Be civil and respectful regarding areas of continuing disagreement, and work together wherever possible on areas of agreement;

   Rededicate ourselves to regular worship and the teachings and practices of our congregations, so that when we encounter each other, we encounter the best of each other;

   Seek to embody living faith in Christ and faithful life in His body, the church, such that all Christians five hundred years from now may be unified in recognizing us as their own. 

(signatures of pastors)

Jeremy Loesch

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Re: Reformation 2017 - Observances and celebrations.
« Reply #34 on: October 25, 2017, 01:24:41 PM »
Nicely done Peter!

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A Lutheran pastor growing into all sorts of things.

Matt Hummel

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Re: Reformation 2017 - Observances and celebrations.
« Reply #35 on: October 25, 2017, 03:06:15 PM »
So say we all!
Matt Hummel


“The chief purpose of life, for any of us, is to increase according to our capacity our knowledge of God by all means we have, and to be moved by it to praise and thanks.”

― J.R.R. Tolkien

Charles Austin

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Re: Reformation 2017 - Observances and celebrations.
« Reply #36 on: October 25, 2017, 03:40:29 PM »
Very nice letter, Peter, for your situation. It is a good thing that you have done that.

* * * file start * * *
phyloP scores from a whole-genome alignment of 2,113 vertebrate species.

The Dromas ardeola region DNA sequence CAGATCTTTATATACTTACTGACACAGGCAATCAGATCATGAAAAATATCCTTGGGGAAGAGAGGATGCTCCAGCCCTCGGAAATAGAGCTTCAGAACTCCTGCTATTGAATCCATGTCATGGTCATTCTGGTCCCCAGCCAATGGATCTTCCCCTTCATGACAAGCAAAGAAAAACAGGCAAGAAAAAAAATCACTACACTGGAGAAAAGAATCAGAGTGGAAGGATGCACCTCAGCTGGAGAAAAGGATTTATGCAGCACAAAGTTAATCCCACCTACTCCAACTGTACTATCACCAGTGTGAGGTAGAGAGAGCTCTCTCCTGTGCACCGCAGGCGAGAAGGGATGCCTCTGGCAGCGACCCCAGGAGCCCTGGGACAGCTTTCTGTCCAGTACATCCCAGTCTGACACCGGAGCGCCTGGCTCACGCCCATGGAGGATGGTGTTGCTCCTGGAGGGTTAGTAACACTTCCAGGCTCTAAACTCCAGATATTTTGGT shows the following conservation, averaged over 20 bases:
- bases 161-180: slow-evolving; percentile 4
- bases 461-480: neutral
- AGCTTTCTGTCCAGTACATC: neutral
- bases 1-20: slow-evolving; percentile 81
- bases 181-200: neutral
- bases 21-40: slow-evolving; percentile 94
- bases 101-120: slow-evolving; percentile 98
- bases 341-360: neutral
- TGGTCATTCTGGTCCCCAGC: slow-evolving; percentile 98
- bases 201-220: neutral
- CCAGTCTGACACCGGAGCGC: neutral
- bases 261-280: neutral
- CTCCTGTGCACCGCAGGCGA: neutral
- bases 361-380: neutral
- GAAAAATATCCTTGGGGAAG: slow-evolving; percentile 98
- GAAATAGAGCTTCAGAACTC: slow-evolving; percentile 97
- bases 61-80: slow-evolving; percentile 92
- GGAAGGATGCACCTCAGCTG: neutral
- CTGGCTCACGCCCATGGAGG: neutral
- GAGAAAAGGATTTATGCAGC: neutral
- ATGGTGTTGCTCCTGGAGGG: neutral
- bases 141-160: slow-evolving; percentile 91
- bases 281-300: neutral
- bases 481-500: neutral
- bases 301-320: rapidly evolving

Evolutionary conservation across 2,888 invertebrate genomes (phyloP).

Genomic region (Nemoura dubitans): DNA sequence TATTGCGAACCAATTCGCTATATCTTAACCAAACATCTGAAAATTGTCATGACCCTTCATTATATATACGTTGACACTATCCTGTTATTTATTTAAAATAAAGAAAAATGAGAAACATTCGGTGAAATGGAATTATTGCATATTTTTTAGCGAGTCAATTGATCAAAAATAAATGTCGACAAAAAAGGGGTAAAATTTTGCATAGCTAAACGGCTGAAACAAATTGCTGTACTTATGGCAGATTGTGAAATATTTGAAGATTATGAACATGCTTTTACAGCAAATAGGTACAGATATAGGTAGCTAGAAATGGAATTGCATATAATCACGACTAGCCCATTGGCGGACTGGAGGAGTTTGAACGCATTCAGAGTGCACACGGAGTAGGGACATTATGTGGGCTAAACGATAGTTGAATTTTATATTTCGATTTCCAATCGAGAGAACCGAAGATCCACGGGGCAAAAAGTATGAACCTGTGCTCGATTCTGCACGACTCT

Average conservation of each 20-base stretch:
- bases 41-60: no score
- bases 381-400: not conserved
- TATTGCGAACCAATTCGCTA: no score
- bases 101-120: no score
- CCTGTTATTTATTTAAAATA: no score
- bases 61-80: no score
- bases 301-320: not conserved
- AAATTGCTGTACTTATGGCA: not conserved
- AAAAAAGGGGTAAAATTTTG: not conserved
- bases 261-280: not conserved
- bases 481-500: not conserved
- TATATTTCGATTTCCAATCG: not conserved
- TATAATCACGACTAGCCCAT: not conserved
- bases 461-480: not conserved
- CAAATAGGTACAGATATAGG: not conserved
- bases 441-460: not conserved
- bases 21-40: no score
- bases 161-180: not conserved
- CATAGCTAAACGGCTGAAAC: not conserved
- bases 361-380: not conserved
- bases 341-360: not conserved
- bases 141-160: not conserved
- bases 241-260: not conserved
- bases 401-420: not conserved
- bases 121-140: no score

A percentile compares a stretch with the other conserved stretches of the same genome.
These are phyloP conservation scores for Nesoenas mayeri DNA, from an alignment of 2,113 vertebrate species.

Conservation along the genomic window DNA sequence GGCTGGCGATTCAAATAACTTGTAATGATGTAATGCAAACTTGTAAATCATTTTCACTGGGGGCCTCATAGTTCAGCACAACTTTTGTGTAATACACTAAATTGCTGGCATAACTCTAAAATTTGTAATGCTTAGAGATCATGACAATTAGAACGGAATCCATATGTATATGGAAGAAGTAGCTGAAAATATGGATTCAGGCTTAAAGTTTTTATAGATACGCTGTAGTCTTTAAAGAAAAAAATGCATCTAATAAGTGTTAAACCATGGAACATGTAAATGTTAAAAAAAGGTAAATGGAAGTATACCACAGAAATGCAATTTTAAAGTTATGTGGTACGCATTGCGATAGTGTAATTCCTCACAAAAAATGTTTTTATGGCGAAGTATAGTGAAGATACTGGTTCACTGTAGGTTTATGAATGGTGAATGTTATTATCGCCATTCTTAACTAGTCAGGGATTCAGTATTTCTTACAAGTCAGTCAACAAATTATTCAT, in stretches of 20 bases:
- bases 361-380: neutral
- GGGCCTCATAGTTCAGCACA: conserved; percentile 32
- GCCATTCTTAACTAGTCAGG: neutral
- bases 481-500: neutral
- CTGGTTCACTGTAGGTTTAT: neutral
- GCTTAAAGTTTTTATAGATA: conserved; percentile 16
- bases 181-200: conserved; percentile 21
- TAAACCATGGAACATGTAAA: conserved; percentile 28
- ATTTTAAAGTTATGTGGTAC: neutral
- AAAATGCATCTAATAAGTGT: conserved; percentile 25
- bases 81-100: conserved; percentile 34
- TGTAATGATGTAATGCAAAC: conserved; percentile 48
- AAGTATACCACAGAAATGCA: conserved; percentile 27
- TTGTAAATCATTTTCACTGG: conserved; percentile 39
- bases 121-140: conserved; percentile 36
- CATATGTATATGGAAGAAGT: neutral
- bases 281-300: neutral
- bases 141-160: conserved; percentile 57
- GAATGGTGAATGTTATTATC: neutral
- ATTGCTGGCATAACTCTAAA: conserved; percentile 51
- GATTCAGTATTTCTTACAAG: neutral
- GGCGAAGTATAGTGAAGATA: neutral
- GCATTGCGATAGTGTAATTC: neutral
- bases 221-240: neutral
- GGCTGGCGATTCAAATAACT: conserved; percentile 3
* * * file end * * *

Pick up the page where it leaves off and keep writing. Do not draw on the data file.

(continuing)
Retired ELCA pastor. Iowa born. Now in Minnesota. Just finished six great days in a beach house on North Carolina’s Outer Banks, with a bunch of friends and relatives. About 18 of us, and the young folks did all the cooking.

Charles Austin

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Re: Reformation 2017 - Observances and celebrations.
« Reply #37 on: October 25, 2017, 03:50:17 PM »
I look forward to hearing Bishop Eaton preach in Minneapolis on Saturday afternoon.  Anybody  know a Lutheran Church in Minneapolis or the western suburbs that will have a swingin’ reformation service on Sunday morning?
Retired ELCA pastor. Iowa born. Now in Minnesota. Just finished six great days in a beach house on North Carolina’s Outer Banks, with a bunch of friends and relatives. About 18 of us, and the young folks did all the cooking.

Daniel L. Gard

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Re: Reformation 2017 - Observances and celebrations.
« Reply #38 on: October 25, 2017, 03:57:11 PM »

When a member of St. Paul’s Lutheran meets a member of St. Thomas More Catholic, both of them are better served if their meeting is between an informed, faithful Lutheran and an informed, faithful Catholic. Odd as it sounds, the truth is that anyone who is honestly interested in reconciliation of the two churches must begin by rededicating themselves to the teachings and practices of their own church.